Monday, May 8, 2017

Five Years of Paterson Chairing

Today, I was notified that I have been renewed* as the Paterson Chair in International Affairs!  This may sound strange to Americans, where most endowed chairs are lifetime appointments.  It has been my experience in Canada that these things tend to be fixed terms with renewals, as my Canada Research Chair was back at McGill (only one renewal allowed for that federally funded chair).  To be clear, the Chair means essentially that I have a fancy title and a yearly fund to spend on research, which is mighty handy, especially for those projects that are not related to my SSHRC-funded one.  Also, there are expectations of research productivity and outreach that come with the chair.  Regarding the renewal, I am not surprised nor troubled, although I am enchanted and humbled.  Huh?  Yes, I am bring back the very oldest Spew meme.
H/t to Ben Forrest
  • As Paterson Chair, the most surprising aspect has been (although not really anymore) is when media types introduce me on live TV or radio as the Chair of the Paterson School of International Affairs.  This gives me far more responsibility than I have, and, no, I am not the new director of NPSIA.  It does lead to friends having the opportunity to screen capture my reactions:
  • In my five years at Carleton, I have been little troubled and certainly not by having the Paterson Chair.  Nor have I been troubled by anything at Carleton except for one thing: that the way the internal market works here provides disincentives to do the stuff that they want us to do.  Specifically, our building, the Richcraft (formerly the River) Building, was designed to do public outreach stuff, but to use it for such purposes--public talks, workshops, conferences--we have to use our own research monies to pay for the space/tech support/etc.  This is not just a Carleton thing, but it is a strange economy where only some entities within the school can make money off of other departments--the space folks, the a/v folks who set up stuff for
    conferences, the printing folks, and the like.  My first inquiries into podcasting got stymied when I found that the Journalism school wanted $ for using their tech, but, of course, didn't expect us to charge them for being practice dummies for their students who are working on their interviewing skills.  NPSIA has no products to sell to this internal market, so I was pondering the making and distribution of meth, but that seemed to be more trouble than it is worth.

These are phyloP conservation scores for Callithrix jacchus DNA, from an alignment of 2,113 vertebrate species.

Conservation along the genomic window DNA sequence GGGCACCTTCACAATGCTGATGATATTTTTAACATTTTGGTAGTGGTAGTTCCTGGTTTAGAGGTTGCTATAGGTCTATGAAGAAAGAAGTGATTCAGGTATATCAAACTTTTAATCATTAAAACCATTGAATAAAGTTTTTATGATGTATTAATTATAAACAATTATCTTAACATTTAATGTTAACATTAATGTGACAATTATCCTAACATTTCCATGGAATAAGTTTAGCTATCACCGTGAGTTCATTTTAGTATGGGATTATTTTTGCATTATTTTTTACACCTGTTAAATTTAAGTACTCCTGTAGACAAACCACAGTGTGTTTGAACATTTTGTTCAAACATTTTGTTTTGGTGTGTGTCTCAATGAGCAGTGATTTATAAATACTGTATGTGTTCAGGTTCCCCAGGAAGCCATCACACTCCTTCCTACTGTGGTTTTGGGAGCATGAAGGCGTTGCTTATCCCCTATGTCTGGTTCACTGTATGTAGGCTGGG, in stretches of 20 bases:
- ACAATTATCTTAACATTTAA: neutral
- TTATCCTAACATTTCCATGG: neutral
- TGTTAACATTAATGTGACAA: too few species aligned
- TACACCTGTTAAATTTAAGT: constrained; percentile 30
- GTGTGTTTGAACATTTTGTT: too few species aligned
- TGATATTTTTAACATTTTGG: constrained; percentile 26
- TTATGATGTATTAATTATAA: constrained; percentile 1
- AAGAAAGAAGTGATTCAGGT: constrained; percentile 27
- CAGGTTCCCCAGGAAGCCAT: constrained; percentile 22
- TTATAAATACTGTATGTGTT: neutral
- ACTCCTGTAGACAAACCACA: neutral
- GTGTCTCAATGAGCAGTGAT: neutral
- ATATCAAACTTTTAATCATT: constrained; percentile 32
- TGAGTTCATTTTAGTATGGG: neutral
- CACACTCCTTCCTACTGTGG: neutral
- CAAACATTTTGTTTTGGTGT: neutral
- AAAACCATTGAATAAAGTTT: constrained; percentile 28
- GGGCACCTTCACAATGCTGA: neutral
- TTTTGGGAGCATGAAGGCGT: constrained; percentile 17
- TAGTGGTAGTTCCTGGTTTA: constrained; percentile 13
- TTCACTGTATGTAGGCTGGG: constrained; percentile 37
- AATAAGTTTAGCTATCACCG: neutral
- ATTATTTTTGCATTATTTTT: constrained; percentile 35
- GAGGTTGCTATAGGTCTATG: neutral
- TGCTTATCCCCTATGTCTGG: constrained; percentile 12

• After five years, I am still quite enchanted with Carleton, the Faculty of Public Affairs, and NPSIA.  It has been a very supportive environment for the stuff that I do, and they have
    consistently recognized my contributions.  This goes a long way to making me feel accepted and appreciated.  I am also still quite a fan of Ottawa, as it has not only made my ultimate commutes short (the summer fields are 12 minutes away with little traffic between my house and the sweet fields), but it has provided ample opportunities for me to meet all kinds of interesting people.  Just in the past two weeks, I have been able to chat with Ambassadors, Defence Attaches, politicians, defence contractors, military officers, journalists, bureaucrats, and more.  Living in a national capital is great for someone who is intensely curious about International Relations.  
  • I am humbled, as NPSIA has hired great people both before I arrived and since.  The people I work with are not only sharp and very experienced in Canadian international affairs, but also incredibly nice folks who make the place a fun place to work.  We are about to go through regime change as our Director, Dane Rowlands, is stepping down after five years (each term is five years, and that is plenty) and Teddy Samy is stepping up.  I am sure Teddy will do great, so I am not worried about losing one of the two best department chairs (that is what our director is, essentially) I have ever had. Of course, I am not that humble, but these folks do make me realize that I am not that special (I just hope the net renewal committee does not read this post).  
While I have not quite hit the exact date that would make it five years in Ottawa or at NPSIA, this day is pretty special.  I am glad that things have worked out better than I could have imagined, and am looking forward to the next five years.  I will use the Paterson funds to continue to ask questions that come up along the way, to fund research assistance, and to disseminate the findings (i.e., pay for book talks in cool cities preferably near ski slopes).**   Now,  I must return to the less pleasant research task of transcribing notes.


* I am a tenured Professor, so I am going to be employed at Carleton until I decide I am not pretty much. 
** I would mention the students at NPSIA--how wonderful they are and how much I have enjoyed teaching here--but as the accounting folks here remind me, the Paterson Chair money is for research, not teaching.  A minor gripe.

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